Longboat Key Grooms Water, Beach Assets


Longboat Key, Florida | December 26th, 2018 – It pleases our Judy Kepecz-Hays team to note that the town of Longboat Key is proceeding next year with its plan to dredge 14 bayside canals in the island. These canals certainly are assets to many local real estate properties particularly those near these vital waterways.


This project is estimated to cost $1.2 million, and a recent grant that Sarasota County extended jumpstarted this initiative. This grant covers about one-fourth of this total cost and enough to fund the dredging of three of the 14 targeted canals. These three include canals on the Harborside Perimeter, Longboat Club Road by the Chart House, and New Pass Access Canal.


Significantly, the dredging project of the New Pass Access Canal would directly benefit at least two of our nearby sales listings. These luxury properties, both with direct water access, are at the Lighthouse Point and Tangerine Bay.


A periodic dredging of local waterways is a must in order to keep the town’s canals navigable. Over the years, sediments accumulate at the bottoms of canals, which if not removed will silt them up and hinder boat traffic. Canal dredging ensures that homeowners of waterfront community would continue to enjoy access to Sarasota Bay.


Permitting Underway


The dredging in Longboat Key’s 14 canals could start in fall 2019, at the earliest as the town needs to secure state and federal permits first. These authorizations are necessary because the work could disturb the aquatic habitat which harbors not only fish and wildlife but also seagrass.


The town, nonetheless, hopes to secure the necessary approvals within the next few months.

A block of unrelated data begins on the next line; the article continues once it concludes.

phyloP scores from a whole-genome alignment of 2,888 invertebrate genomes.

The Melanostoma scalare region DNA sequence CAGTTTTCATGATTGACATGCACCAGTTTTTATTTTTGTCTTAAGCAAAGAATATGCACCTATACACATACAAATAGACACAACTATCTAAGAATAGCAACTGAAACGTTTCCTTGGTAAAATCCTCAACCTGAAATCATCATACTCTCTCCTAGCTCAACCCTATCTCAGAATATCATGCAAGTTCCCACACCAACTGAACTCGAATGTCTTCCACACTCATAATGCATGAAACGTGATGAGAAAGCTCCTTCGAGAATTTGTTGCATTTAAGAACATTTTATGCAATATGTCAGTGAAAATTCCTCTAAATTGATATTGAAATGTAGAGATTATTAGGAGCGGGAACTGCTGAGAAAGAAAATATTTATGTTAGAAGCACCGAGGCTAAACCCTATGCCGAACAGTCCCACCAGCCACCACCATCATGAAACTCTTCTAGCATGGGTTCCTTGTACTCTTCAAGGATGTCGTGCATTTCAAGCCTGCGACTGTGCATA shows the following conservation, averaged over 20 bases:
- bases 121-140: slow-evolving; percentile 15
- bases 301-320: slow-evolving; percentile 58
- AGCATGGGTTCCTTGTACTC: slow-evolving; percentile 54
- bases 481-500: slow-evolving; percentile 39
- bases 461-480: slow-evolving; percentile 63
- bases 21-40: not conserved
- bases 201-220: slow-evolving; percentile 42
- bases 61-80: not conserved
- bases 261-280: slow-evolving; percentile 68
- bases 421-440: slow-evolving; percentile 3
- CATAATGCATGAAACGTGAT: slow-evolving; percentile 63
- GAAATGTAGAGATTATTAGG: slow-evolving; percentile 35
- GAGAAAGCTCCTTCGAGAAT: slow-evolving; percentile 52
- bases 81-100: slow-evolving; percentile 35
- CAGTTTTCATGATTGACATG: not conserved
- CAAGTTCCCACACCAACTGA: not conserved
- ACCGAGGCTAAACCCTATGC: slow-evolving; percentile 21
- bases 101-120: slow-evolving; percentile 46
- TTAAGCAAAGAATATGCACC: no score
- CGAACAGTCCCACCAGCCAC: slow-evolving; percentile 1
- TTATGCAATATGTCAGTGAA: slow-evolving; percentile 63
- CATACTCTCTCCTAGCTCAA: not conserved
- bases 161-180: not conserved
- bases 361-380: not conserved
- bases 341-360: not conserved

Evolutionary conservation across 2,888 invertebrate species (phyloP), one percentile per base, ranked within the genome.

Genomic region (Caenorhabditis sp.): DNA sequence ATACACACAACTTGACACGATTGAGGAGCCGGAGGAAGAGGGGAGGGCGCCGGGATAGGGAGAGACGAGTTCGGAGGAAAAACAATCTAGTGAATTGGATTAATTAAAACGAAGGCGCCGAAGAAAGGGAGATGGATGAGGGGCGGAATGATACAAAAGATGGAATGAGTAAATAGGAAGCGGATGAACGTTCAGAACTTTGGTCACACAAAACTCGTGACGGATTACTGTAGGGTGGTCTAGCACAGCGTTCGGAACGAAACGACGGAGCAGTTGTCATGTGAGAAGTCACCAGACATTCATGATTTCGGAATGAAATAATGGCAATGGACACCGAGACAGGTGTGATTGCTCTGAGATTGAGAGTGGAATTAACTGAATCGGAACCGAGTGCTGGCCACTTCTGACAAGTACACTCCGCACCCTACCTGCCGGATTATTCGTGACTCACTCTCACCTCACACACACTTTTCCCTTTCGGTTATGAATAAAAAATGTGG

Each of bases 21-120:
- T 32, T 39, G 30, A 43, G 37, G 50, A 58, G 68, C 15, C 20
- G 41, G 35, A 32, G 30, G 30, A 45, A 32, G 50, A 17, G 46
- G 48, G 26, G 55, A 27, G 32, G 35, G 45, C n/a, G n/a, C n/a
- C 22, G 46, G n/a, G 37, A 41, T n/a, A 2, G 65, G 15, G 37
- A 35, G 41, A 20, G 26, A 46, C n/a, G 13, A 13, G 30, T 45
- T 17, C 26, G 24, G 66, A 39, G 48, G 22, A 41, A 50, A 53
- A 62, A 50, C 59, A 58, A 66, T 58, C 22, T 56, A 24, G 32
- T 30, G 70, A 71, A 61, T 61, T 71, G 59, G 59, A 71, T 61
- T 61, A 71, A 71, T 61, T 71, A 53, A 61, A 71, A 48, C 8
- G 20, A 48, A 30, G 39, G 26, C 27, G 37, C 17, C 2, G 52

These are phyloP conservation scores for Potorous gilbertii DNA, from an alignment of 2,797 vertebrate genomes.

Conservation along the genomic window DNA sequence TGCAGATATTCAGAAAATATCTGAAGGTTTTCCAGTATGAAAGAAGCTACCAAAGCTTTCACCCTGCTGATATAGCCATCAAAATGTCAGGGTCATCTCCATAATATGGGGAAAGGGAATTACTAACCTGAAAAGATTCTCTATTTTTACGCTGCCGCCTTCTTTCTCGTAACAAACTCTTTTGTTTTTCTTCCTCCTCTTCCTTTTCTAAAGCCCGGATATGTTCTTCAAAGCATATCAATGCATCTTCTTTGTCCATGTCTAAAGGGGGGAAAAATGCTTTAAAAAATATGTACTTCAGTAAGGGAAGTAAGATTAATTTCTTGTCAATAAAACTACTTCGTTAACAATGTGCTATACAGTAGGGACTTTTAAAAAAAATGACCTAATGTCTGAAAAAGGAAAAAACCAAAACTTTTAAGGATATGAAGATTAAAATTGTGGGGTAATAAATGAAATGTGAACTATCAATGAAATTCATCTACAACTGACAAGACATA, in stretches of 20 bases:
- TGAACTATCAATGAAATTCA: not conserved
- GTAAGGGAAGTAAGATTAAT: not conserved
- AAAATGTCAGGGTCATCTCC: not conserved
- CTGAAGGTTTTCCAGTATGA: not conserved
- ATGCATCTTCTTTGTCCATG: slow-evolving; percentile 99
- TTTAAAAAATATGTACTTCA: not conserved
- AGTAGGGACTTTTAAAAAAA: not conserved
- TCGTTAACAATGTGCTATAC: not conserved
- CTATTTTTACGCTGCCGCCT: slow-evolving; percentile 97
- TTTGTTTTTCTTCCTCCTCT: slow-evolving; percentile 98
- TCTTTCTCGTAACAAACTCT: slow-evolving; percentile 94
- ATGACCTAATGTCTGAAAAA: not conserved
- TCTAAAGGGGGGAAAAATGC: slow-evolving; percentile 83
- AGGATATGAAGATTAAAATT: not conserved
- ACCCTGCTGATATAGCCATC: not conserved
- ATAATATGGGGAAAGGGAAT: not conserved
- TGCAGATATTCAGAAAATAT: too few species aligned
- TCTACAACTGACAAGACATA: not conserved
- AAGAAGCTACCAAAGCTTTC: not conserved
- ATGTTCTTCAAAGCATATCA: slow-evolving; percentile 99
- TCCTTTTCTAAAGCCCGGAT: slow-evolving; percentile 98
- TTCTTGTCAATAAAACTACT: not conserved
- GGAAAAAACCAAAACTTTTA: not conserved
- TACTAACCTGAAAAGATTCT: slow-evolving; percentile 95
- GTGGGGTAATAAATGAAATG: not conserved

The dredging project was initially planned to begin more than a year ago. However, it was delayed because of Hurricane Irma in 2017 and the 2018 red tide outbreak.


The town is planning to remove 15,000 cubic yards in its 14-canal project through the hydraulic dredging method. This operation works very much like a vacuum cleaner drawing up water and sediment from canal bottoms and depositing the collected slurry in a location yet to be determined.


The debris collected from Longboat’s canals won’t be directly be used for beach renourishment, another major town initiative to protect its assets that add value to the island’s real estate properties. In September this year, a month-long work was conducted renourish the beach in the north end of Longboat Key.


North Shoreline Repair


Earth-moving equipment spread 30,000 tons of sand in this $1.1 million project to revitalize a 600-foot stretch of shoreline around North Shore Road. This project was undertaken to remedy the beach erosion brought by Hurricane Irma during fall 2017.


In a related development, Longboat Key commissioners have included beach nourishment, water quality, sea-level rise remedies, and evacuate routes’ improvement in their 2019 legislative priorities list. This list is scheduled for presentation this December to the Sarasota and Manatee county delegations to the forthcoming 2019 legislative session in Tallahassee.


Our town officials are surely leaving no stones unturned in enhancing the island’s various attractions and resources. The intimate knowledge of our Judy Kepecz-Hays team on such measures would be helpful whether buying or selling a Longboat property. Check out with us on the best real estate values in our market territory.

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